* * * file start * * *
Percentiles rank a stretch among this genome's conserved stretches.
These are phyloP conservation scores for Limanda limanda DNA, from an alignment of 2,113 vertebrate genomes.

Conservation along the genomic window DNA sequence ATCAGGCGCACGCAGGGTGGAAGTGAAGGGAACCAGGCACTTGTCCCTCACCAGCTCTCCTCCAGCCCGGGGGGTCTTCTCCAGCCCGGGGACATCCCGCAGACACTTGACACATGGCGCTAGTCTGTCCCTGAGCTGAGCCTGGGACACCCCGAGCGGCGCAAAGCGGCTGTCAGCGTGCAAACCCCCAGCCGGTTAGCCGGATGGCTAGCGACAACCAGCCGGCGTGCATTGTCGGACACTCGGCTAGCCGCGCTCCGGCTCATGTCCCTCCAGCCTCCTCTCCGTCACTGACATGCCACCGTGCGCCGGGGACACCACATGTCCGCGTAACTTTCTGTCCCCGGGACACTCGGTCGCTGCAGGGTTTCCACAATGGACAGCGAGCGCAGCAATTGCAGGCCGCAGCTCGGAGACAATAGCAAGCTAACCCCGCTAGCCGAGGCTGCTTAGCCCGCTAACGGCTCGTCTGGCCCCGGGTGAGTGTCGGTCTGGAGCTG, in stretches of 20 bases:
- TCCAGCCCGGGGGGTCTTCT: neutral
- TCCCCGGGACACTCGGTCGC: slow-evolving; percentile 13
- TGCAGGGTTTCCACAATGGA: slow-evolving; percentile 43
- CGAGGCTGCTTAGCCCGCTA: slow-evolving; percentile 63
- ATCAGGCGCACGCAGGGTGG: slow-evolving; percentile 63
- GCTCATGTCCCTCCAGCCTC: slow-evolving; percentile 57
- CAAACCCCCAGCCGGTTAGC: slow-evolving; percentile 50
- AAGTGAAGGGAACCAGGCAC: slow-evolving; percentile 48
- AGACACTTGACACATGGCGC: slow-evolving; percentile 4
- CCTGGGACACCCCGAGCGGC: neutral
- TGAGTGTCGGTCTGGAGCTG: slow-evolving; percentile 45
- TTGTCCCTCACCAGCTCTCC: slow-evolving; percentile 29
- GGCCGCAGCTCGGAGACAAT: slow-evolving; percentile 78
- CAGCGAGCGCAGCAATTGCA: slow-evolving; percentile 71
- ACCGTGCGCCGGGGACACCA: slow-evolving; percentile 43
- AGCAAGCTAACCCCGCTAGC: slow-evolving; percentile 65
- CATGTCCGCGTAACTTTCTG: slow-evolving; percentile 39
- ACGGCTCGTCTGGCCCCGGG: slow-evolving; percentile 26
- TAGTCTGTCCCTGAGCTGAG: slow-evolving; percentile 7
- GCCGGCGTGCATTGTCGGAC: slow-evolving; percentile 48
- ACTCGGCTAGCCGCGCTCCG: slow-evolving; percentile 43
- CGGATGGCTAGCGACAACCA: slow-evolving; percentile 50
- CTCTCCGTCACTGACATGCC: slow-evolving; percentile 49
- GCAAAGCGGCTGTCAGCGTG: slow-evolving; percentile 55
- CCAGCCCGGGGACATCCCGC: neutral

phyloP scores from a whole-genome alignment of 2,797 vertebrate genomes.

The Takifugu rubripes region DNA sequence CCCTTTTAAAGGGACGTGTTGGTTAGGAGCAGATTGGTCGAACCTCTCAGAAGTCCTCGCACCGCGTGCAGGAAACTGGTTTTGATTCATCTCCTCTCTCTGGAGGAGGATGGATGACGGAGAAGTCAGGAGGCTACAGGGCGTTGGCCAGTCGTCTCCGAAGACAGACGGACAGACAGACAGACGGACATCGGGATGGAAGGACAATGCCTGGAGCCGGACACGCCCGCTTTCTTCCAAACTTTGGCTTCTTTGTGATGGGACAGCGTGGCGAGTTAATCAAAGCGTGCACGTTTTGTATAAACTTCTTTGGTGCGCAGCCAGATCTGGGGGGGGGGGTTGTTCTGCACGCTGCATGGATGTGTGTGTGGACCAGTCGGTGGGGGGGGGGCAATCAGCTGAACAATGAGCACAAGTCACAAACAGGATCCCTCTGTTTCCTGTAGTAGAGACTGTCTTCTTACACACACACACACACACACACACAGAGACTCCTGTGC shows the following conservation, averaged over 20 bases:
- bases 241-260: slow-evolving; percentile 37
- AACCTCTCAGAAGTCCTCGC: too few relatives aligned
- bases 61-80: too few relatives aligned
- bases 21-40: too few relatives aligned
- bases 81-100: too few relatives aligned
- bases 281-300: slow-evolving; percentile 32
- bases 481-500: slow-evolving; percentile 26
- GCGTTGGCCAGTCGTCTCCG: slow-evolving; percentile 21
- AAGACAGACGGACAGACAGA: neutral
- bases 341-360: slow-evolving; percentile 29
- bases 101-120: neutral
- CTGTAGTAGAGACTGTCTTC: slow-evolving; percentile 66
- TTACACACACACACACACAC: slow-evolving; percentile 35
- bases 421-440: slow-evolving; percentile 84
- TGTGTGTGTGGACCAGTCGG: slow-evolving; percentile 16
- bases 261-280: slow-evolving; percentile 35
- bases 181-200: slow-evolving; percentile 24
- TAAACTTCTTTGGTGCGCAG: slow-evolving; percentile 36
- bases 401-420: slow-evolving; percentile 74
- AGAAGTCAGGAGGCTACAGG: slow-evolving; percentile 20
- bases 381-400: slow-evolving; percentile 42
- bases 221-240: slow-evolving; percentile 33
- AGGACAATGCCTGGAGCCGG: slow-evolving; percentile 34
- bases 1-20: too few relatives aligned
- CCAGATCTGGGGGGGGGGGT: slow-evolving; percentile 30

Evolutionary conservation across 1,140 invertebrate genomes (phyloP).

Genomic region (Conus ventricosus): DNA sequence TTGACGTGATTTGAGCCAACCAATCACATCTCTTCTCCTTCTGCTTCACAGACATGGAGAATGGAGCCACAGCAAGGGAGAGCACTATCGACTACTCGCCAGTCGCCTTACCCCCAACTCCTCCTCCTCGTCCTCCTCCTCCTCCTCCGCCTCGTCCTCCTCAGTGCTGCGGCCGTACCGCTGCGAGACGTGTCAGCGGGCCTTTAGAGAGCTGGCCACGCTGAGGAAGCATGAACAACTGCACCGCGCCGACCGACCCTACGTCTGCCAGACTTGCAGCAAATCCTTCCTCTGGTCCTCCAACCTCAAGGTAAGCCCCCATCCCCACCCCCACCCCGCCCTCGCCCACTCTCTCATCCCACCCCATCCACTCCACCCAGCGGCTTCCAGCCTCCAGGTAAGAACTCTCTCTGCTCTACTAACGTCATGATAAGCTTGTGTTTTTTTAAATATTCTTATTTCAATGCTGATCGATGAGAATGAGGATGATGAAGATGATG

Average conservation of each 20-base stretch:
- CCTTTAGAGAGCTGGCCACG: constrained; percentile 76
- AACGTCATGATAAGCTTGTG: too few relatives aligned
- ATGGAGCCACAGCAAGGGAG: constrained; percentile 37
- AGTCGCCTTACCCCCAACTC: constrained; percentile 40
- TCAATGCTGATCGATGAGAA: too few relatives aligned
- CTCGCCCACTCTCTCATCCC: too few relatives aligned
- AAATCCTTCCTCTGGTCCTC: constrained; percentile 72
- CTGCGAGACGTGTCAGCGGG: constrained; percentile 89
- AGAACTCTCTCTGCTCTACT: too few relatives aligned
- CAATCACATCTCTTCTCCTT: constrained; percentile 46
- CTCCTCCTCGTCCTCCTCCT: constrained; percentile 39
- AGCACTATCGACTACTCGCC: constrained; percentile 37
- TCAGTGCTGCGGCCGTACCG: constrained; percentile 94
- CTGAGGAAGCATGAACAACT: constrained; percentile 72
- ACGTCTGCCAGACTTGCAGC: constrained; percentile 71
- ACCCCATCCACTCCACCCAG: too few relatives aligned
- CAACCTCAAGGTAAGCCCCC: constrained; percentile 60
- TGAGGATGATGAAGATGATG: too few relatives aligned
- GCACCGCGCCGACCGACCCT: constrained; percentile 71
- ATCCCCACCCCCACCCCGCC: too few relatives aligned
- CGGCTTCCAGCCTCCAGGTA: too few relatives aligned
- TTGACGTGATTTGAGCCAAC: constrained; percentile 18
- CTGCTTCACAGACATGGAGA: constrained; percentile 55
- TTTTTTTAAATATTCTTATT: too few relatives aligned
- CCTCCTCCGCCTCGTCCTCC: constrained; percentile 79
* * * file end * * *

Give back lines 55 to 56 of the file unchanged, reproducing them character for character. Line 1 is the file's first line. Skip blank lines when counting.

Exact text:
- CCAGATCTGGGGGGGGGGGT: slow-evolving; percentile 30

Evolutionary conservation across 1,140 invertebrate genomes (phyloP).